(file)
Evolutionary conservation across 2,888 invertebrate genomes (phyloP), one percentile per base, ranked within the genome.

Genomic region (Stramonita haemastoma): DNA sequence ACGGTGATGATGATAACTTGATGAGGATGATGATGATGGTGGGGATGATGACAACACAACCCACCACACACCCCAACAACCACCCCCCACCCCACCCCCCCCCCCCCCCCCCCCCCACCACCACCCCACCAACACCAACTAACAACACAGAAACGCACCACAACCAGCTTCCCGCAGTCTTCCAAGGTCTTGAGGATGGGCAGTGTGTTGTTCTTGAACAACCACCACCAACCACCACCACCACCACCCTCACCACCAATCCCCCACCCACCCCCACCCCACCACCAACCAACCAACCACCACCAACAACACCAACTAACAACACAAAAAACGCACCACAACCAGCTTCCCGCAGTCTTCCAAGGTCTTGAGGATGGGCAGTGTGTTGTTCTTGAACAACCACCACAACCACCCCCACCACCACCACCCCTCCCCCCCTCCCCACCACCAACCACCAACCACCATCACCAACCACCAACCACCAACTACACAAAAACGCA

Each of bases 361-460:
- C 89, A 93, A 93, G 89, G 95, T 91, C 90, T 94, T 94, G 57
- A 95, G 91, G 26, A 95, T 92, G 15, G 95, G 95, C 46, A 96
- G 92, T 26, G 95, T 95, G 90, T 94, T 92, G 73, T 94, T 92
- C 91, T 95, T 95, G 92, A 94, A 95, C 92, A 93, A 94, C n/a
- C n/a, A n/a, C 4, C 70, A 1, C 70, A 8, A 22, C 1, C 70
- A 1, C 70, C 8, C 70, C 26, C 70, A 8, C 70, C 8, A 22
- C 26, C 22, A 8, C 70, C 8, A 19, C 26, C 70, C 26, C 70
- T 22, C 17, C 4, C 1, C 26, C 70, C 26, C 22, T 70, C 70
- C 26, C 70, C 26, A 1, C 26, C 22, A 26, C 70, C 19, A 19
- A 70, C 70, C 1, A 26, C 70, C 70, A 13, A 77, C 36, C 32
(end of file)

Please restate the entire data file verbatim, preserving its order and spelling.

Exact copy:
Evolutionary conservation across 2,888 invertebrate genomes (phyloP), one percentile per base, ranked within the genome.

Genomic region (Stramonita haemastoma): DNA sequence ACGGTGATGATGATAACTTGATGAGGATGATGATGATGGTGGGGATGATGACAACACAACCCACCACACACCCCAACAACCACCCCCCACCCCACCCCCCCCCCCCCCCCCCCCCCACCACCACCCCACCAACACCAACTAACAACACAGAAACGCACCACAACCAGCTTCCCGCAGTCTTCCAAGGTCTTGAGGATGGGCAGTGTGTTGTTCTTGAACAACCACCACCAACCACCACCACCACCACCCTCACCACCAATCCCCCACCCACCCCCACCCCACCACCAACCAACCAACCACCACCAACAACACCAACTAACAACACAAAAAACGCACCACAACCAGCTTCCCGCAGTCTTCCAAGGTCTTGAGGATGGGCAGTGTGTTGTTCTTGAACAACCACCACAACCACCCCCACCACCACCACCCCTCCCCCCCTCCCCACCACCAACCACCAACCACCATCACCAACCACCAACCACCAACTACACAAAAACGCA

Each of bases 361-460:
- C 89, A 93, A 93, G 89, G 95, T 91, C 90, T 94, T 94, G 57
- A 95, G 91, G 26, A 95, T 92, G 15, G 95, G 95, C 46, A 96
- G 92, T 26, G 95, T 95, G 90, T 94, T 92, G 73, T 94, T 92
- C 91, T 95, T 95, G 92, A 94, A 95, C 92, A 93, A 94, C n/a
- C n/a, A n/a, C 4, C 70, A 1, C 70, A 8, A 22, C 1, C 70
- A 1, C 70, C 8, C 70, C 26, C 70, A 8, C 70, C 8, A 22
- C 26, C 22, A 8, C 70, C 8, A 19, C 26, C 70, C 26, C 70
- T 22, C 17, C 4, C 1, C 26, C 70, C 26, C 22, T 70, C 70
- C 26, C 70, C 26, A 1, C 26, C 22, A 26, C 70, C 19, A 19
- A 70, C 70, C 1, A 26, C 70, C 70, A 13, A 77, C 36, C 32